The Metropolitan Police Department has told the Tokyo District Court that it will not provide the court with information on whether Prime Minister Yoshiro Mori was caught in a brothel more than 40 years ago, police sources said Wednesday.
The MPD told the court that police maintain criminal records only for the purpose of investigating criminal cases, the sources said.
The court in August asked the MPD to search for any documents that would prove Mori’s alleged detention by police after the prime minister filed a libel suit against the monthly magazine Uwasa no Shinso (Truth of the Rumor), which reported the claim in its June edition.
Judge Koichi Shinano, who presided over the previous hearing Aug. 22, made the request, saying the allegation concerns the public interest.
Lawyers for Mori said they regretted the court’s decision, adding that whether the prime minister was detained by police as the magazine alleges is “a purely private issue.”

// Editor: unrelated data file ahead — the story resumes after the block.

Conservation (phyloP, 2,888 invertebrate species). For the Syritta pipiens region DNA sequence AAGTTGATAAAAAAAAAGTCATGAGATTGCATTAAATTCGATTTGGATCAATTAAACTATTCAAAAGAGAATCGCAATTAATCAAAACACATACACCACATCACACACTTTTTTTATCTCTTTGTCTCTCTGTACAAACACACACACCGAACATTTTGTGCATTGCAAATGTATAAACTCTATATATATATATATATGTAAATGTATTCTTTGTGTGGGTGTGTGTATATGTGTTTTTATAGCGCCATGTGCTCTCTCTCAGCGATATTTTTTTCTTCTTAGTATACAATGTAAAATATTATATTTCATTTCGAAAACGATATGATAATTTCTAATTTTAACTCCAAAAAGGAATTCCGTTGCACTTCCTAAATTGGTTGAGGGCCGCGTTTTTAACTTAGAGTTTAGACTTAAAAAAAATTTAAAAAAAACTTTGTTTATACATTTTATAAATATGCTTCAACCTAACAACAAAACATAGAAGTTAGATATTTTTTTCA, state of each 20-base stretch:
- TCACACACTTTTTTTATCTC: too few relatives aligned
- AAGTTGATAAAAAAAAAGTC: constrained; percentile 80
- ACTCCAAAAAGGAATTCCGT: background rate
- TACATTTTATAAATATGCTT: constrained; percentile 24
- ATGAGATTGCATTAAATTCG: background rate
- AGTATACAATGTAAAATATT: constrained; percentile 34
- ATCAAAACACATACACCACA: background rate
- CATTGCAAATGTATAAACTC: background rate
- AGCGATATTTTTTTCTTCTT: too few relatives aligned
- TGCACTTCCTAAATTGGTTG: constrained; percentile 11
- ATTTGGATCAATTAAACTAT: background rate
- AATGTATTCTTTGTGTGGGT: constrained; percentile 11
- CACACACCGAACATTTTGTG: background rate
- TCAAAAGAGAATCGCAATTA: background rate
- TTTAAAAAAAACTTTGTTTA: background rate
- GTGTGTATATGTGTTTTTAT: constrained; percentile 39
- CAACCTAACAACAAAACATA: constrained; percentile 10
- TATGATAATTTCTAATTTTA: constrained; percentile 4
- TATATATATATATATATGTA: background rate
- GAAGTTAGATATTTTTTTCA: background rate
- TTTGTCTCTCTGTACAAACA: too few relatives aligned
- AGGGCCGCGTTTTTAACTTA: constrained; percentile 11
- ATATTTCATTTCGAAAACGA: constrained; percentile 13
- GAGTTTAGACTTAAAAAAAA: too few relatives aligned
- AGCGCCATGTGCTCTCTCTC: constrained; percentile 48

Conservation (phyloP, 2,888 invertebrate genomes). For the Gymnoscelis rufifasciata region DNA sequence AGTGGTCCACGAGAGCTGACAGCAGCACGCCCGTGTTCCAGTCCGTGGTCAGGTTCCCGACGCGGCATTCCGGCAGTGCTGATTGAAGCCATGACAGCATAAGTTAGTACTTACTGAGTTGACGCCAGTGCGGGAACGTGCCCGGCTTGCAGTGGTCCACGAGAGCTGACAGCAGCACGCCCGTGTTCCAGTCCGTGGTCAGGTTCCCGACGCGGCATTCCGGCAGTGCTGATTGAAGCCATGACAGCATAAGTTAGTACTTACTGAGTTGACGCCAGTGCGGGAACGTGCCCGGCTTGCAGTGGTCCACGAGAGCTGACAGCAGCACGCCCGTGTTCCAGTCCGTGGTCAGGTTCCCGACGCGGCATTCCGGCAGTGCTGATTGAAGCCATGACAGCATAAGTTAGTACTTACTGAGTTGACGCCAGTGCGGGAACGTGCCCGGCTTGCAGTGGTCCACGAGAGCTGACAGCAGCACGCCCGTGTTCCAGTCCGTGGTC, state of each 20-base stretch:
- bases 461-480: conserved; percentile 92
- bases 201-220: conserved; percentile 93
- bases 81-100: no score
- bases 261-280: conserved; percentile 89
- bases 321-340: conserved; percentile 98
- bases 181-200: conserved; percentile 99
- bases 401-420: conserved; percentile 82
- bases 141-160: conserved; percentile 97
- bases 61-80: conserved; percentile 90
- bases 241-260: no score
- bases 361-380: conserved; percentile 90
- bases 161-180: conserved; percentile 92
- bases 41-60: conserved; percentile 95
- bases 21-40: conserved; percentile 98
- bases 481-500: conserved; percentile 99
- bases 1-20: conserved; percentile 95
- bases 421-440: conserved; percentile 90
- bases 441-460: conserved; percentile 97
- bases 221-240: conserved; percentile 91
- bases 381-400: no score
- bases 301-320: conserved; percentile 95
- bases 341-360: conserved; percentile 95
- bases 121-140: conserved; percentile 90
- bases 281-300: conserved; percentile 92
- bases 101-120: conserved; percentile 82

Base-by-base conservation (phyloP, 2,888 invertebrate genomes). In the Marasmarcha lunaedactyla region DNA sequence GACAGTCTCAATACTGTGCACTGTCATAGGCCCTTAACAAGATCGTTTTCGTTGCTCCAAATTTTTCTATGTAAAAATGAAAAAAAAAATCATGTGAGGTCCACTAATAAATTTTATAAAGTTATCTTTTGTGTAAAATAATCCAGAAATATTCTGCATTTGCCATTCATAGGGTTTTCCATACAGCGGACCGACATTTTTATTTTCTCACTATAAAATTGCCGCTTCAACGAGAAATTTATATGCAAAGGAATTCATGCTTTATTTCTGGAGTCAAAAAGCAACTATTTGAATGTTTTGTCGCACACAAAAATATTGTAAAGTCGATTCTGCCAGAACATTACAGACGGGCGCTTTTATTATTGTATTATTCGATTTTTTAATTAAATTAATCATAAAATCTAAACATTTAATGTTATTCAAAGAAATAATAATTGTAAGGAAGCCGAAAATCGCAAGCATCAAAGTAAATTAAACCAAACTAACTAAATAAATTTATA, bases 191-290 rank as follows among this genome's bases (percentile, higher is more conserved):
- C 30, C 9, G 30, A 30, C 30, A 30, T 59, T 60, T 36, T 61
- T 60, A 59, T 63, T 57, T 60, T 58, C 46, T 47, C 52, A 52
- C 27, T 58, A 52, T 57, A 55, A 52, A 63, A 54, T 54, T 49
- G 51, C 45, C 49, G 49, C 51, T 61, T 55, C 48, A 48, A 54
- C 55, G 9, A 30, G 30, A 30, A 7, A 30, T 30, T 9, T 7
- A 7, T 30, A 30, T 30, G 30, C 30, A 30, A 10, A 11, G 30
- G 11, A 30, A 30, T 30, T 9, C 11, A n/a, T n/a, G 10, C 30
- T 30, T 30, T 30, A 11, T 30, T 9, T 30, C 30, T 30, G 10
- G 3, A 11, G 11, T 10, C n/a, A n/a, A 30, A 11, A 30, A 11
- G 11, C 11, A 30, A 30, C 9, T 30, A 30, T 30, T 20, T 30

“The MPD is just chickening out on this. I think we should interpret this (development) as a result of political pressure,” said Yukio Hatoyama, leader of the main opposition party, Democratic Party of Japan.
“If (Mori) was innocent, (the police) could have just said he is innocent. The fact that they cannot say anything clearly already means that the police have practically admitted Mori’s doings,” he said.
Meanwhile, DPJ Secretary General Naoto Kan told reporters at the Diet that the party will investigate the issue through deliberations at the upcoming extraordinary Diet session, which is expected to begin Sept. 21.
The magazine article said Mori was detained by police in 1958, while he was a 20-year-old student at Waseda University in Tokyo, on suspicion of violating an antiprostitution ordinance.
Mori, 63, said the story is “groundless” and filed the suit in May, demanding the magazine take out advertisements apologizing for the article and pay him 10 million yen in compensation.
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